Today marks the cross-quarter day (halfway point) between Fall Equinox and Winter Solstice in the northern hemisphere. The wheel of the year turns and the entire northern half of the planet enters into the dark part of the year. It is the time of year when the Sun drops lower and lower on the horizon, and the dark of night lasts longer and longer.
Ancient Celtic tribes celebrated Samhain(pronounced sow-in) to mark this auspicious time. According to the Celts and other pagan tribes, the veils between the worlds grow thin at this time of year. That means we can more easily connect with loved ones who have crossed over into the land of the dead. It is the perfect time to honor and celebrate our ancestors.
Celtic Samhain is also about celebrating life. The last of the harvest has been gathered up in our fields and orchards. The natural bounty of Mama Earth will bless and nourish us all winter.
As you enter into the dark half of the year, pause for a moment or two. Offer love and gratitude to Mama Earth for the water, food and shelter she provides. Say a prayer for any loved ones who have moved beyond here and now. Express thanks for everything you have harvested in your life this year.
May the Spirit of peace bring peace to your house this Samhain night and all nights to come.
Today marks the autumnal equinox in the northern hemisphere and spring equinox in the south. The equinox marks a time of transition as we move from one season to the next.
This morning our Sun rose directly in the east and tonight it will set due west. Day and night approach equal length at the equinox as well. This is a time of natural balance.
Take a moment to pause and honor Mother Earth and Father Sky for their sacred dance of light and dark, autumn and spring, yin and yang. Light a candle in the dark and express your gratitude for the abundance of our sacred planet. Bless the energy of life that pulses both without and within you.
“…Wherever we find ourselves on the spectrum, it is the time of balancing the dark and the light. In the Northern hemisphere, as the days get shorter and the outer light recedes, we move inward to kindle our inner light. In the Southern Hemisphere, as the days grow longer, we we move our way back into the world and bring out our inner light to share with the world.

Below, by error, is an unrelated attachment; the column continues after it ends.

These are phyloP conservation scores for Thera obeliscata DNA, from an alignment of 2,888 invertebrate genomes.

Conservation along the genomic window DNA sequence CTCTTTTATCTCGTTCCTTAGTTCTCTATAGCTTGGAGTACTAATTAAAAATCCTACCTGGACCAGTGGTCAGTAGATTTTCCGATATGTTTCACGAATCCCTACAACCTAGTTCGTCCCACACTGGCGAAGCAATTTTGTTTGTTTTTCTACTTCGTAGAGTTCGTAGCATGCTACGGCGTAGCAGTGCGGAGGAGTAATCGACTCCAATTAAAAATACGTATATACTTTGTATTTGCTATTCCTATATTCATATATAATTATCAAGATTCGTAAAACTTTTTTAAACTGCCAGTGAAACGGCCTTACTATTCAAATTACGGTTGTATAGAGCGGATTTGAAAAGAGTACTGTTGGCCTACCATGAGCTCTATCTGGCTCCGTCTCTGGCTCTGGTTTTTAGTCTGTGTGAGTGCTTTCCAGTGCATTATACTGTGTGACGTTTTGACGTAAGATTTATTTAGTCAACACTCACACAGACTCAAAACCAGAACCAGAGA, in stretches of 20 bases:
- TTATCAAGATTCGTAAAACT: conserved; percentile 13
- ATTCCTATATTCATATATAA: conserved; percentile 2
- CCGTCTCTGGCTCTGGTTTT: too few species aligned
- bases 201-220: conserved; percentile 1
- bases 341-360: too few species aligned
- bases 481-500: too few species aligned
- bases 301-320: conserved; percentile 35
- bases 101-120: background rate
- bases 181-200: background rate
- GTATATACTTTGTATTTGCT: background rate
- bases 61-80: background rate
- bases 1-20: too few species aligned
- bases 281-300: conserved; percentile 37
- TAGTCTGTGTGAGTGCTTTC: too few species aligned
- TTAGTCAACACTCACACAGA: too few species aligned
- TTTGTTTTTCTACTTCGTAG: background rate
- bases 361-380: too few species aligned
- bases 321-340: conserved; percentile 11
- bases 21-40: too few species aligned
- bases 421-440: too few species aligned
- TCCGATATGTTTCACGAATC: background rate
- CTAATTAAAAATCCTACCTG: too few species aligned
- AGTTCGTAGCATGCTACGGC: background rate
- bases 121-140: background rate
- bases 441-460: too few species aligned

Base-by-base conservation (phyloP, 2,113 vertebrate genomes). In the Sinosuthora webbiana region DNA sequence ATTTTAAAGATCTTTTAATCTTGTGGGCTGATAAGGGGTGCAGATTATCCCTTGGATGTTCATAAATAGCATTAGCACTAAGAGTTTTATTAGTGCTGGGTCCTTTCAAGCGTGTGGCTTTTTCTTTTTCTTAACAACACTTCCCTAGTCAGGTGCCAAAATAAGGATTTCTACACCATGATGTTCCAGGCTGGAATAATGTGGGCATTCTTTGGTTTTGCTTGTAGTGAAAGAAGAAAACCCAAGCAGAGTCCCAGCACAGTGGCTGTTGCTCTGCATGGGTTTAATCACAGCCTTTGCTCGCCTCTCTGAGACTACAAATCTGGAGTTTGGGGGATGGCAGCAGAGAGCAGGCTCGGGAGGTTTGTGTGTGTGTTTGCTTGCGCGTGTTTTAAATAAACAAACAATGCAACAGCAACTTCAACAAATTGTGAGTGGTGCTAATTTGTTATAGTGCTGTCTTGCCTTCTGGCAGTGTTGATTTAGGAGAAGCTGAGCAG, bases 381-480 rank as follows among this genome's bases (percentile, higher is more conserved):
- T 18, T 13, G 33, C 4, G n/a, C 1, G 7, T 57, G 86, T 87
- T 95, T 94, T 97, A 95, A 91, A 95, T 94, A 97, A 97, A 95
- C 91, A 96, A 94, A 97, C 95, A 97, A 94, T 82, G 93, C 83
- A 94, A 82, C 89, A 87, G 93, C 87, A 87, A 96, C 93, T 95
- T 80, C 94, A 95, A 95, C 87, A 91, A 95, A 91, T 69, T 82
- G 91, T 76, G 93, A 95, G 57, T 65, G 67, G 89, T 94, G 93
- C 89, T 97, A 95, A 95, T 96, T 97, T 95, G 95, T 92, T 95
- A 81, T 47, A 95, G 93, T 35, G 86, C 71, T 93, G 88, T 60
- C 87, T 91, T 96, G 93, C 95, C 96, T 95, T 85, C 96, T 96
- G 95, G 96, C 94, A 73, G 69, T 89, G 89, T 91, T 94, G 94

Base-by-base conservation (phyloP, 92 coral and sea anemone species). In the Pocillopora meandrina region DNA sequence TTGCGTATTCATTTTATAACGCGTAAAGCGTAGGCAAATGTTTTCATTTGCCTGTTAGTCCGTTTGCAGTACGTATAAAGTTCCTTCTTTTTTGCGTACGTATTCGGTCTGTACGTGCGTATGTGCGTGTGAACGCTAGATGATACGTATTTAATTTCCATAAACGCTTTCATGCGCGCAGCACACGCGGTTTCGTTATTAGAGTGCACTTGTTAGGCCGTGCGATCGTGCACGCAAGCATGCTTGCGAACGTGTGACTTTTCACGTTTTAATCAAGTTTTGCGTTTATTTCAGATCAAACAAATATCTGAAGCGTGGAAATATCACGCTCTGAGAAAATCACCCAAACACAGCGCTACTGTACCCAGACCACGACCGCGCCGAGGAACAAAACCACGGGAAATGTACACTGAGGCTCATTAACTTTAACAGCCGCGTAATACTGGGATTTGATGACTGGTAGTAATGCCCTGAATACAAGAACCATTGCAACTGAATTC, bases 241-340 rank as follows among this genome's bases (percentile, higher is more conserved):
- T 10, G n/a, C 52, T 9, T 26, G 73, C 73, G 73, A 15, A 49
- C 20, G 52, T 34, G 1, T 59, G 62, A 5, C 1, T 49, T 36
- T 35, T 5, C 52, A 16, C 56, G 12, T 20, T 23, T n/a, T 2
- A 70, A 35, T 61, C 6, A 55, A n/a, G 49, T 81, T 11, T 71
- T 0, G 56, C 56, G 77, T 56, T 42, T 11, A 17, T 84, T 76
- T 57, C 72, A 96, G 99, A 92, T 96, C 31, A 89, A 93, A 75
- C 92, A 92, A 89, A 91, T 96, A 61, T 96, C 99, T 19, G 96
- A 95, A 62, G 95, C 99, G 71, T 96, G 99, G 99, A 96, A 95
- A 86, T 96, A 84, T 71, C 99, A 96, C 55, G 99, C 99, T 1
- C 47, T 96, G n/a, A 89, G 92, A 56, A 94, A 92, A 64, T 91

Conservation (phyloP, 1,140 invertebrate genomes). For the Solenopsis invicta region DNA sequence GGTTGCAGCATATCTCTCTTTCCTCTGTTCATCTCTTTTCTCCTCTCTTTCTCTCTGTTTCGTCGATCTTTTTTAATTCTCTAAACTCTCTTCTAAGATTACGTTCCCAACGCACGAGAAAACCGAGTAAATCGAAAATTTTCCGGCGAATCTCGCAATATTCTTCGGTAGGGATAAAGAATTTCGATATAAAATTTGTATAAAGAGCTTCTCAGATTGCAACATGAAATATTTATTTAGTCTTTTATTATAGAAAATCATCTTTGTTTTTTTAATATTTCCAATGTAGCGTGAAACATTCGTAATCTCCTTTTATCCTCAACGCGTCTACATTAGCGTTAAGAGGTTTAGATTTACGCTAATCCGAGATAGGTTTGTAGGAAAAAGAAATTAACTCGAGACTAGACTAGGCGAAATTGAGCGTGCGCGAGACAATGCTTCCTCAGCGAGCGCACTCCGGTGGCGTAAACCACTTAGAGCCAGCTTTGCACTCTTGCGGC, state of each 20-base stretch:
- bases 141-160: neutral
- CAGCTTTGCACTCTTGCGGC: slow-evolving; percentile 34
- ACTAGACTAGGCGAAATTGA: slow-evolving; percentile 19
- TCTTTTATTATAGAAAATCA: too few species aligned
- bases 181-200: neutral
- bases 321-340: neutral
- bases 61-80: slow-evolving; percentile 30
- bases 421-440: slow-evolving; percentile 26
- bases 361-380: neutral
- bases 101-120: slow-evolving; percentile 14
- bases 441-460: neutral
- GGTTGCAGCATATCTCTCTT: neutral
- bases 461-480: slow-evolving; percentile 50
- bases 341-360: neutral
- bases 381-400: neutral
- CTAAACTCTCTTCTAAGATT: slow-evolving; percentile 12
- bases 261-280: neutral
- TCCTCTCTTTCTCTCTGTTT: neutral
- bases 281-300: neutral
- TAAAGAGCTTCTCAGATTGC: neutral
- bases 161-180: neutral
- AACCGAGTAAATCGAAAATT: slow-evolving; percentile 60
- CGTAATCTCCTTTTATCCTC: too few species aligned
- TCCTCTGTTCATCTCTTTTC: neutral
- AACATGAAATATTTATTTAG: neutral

Everything in nature is constantly giving and receiving. This balance is essential, and it is part of the expressive energies of yin and yang that we are re-balancing as a collective…”
It is summer solstice. Every year in June, the Sun returns to its northernmost point in our sky. This solstice time signals the peak of summer sunlight falling on the northern hemisphere (and the peak of winter darkness in the southern hemisphere).
Traditionally summer solstice is a time of celebration, a time to rejoice and offer gratitude to the Sun for continuing to bless our Earth with life giving sunlight. This particular solstice is extra special because the Moon is full at the same time. This combination of solstice Sun and full Moon hasn’t happened in 40 years.
Our moon is full and bright in the fiery sign of Sagittarius, the truth seeker. Meanwhile, our Sun is dancing out of Gemini and into the watery sign of Cancer, the nurturer. Both Sun and Moon are in their most expansive state, creating a potent interweaving of the sacred feminine and masculine energies.
“Beltane is so much about the urge to connect, to blend and merge;
to feel a part of something extraordinary; to at once lose one’s sense of self in that merging
but also to paradoxically feel more absolutely and truly oneself because of it.
In the desire to penetrate life’s mysteries, we need also to open ourselves to them,
surrendering to the power of love that it may have the opportunity to transform us. Great things are born in us at such moments of union;
this place of merging is where the tap root of our creativity feeds,
without it we feel dry and disconnected.
If that magical, alchemical moment of connection and merging were a colour,
I suspect it might be perceived as many beautiful, vibrant shades but its foundation,
I feel sure, would be the green of spring: ecstatically joyful –
the irrepressible life and desire that leads us to love.”
Every year, in the 3rd week of March, spring officially begins in the northern hemisphere. This date is known as the vernal equinox. This year it occurs March 19th at 10:30 PM Mountain time. Vernal equinox marks the moment that our Sun crosses the celestial equator – the imaginary line in the sky above Mother Earth’s equator. Vernal (or vernus) is actually the Latin word for spring. The term equinox is used to acknowledge that the length of day and night are equal or in balance at this time of year.
Traditionally, vernal or spring equinox is a time to celebrate new life, rebirth and new beginnings. Quite appropriate, given that spring is the time of year when Mama Earth “wakes up” and offers shoots and buds of new growth everywhere. Spring is also the ideal time to sow seeds that will sprout and grow as our days lengthen and the soil of Mama Earth warms up.
Our ancestors built many monuments honoring the return of spring. The Great Sphinx, an ancient Egyptian symbol of resurrection and rebirth, is precisely aligned with the sky so that the Sphinx stares directly at the rising sun on spring equinox. Angkor Wat in Cambodia is positioned so that the sun rises up the side of the central tower of the temple and crowns its pinnacle on spring equinox. And at the Mayan temple of Chichen Itza, a magical sun serpent appears and slithers up the pyramid stairs each year on spring equinox.
Here at Sacred Earth Institute we like to be a bit more informal and simply shout with joy that spring is coming!